Warning, this is a long post describing a complex problem which required many different fixes and modifications. The entire explanation will have to be spread out over a few posts due site limitations.
Before attempting to fix my door which was ill fitting, did not close properly and frequently sprung open while towing; I searched the internet, looked at every trailer and every fix I could find.
I discovered that there are 4 types of problems that are common in the boler
and their various offspring. The problems are:
1. The door is warped
2. The body is warped
3. The hinges are loose, worn or both
4. A combination of any of the above.
My door was fine. There are a lot of good fixes for warped doors posted here and elsewhere. I’d suggest you determine which of those might best suit your needs if a warped door is your problem.
My hinges were both loose and worn. Hinge ball kits can be bought from Scamp
trailers and work equally well on the bolers and their offspring. Just keep in mind that when you buy a “set”, you are buying the parts for just one hinge. One set includes a bolt, brass ball, spring, washer and nut. So buy 2 sets to do both hinges. The complete hinge can be purchased. Please keep in mind the Scamp
hinge is attached by three screws on the door where other trailers are only attached by two.
Various sources state that since fiberglass is flexible the bodies on these trailers bows out like a balloon that has been squished from the top. To determine where and how my body was warped I made a wooden template to match the curvature of the body at the corners of the trailer. The template is first shown on the rear streetside corner below.
When the template is moved forward to the front edge of the streetside window I found the lower body matched the curvature, yet was slightly bowed outwards where the top edge of the lower cabinets meets the lower edge of the window. The upper curvature closely matched the template along the frame of the window. The body seemed to be kinked outwards in the area of the lower edge of the window and the upper edge of the lower cabinets. Structurally this makes sense since the upper portions were supported by both the upper cabinet and the window frame and the lower part by the lower cabinet. In my trailer the rivets holding the wrought iron support had broken off allowing the body to flex outwards at the weakest point. Later on I’ll show pictures of what was happening on the inside of the trailer at this point as I begin to show my fix.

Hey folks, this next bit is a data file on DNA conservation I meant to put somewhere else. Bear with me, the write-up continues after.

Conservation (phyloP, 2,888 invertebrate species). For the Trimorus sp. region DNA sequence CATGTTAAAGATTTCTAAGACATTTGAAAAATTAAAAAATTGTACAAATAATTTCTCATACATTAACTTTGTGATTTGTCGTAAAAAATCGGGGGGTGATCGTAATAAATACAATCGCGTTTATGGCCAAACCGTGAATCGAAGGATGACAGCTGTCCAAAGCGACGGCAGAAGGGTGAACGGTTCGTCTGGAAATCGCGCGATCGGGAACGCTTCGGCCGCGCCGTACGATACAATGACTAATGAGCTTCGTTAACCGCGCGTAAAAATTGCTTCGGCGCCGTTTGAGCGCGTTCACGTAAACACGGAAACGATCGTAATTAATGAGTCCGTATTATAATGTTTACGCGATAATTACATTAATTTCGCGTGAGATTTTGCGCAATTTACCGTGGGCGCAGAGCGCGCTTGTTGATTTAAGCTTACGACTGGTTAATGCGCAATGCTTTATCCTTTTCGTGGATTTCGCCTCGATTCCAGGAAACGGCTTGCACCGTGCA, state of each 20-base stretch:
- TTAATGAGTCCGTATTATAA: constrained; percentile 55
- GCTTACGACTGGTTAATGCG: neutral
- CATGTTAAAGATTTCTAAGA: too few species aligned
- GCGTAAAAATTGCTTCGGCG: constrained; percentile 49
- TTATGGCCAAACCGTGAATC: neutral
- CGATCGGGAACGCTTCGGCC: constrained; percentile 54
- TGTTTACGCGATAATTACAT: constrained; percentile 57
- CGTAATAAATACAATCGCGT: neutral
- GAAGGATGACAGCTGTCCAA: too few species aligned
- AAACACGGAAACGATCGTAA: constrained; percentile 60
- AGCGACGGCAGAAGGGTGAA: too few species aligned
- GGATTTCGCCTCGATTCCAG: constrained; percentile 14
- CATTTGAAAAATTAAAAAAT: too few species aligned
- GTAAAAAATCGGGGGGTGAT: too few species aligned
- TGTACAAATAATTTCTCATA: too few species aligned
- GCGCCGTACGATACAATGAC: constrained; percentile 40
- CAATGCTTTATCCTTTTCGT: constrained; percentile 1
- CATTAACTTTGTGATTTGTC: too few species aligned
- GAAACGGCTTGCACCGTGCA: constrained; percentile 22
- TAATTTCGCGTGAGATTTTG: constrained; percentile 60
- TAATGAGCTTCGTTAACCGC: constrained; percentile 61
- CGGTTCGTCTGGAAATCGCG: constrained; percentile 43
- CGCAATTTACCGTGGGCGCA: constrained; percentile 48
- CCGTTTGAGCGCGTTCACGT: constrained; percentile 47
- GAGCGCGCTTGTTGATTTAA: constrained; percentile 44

Moving the template forward to the midpoint of the streetside cabinets, I found the body was more uniformly bowed outwards. This made sense because the body was not structurally tied to a large window or a cabinet edge.
Further ahead the body more closely resembles the rear corner because it is structurally supported by the front corner, the cabinets and the lower bench.
The rear curbside corner is similar. The template is away from the body on the lower half for 2 reasons. The seam at the belly band is slightly offset and the bottom portion of the body is longer and therefore shaped differently curbside than streetside.
Moving the template forward to the front of the curbside window in the area of the rear of the closet, I found the body to reasonably match the template except in the area of the window. It seemed that the top of the window was pulled inwards. This really made no sense until I did my floor a year later. It turns out that the dinette bench on that side was made a little too long on its upright side which forced the closet to twist forward. This caused a dimple in the area near the top right corner of the window and a bowing out on the top left corner of the door frame.
Bringing the template further forward to the latch side of the door you can see it matches the body fairly closely except for a hollow just behind the top left of the door frame. I feel the hollow is due to the torsion of the closet explained previously.
Continuing forward to the hinge area, the template closely matches the area of the body where it is supported by the square tubular frame is on the inside. Yet that entire area is bowed outwards at both ends of the frame. One would think that structurally the front bench would prevent this from happening on the lower portion but this is not the case since the bench does not vertically attach to the side walls. I should mention that the plywood laminated horizontally to the inside of the trailer wall supporting the front bench had separated in this area and needed to be reglued.
I feel this lack of support in combination with the added weight
of the door and torsion due to the closet twisting were all responsible for the stress crack on the top right corner of the door frame.
To be continued ....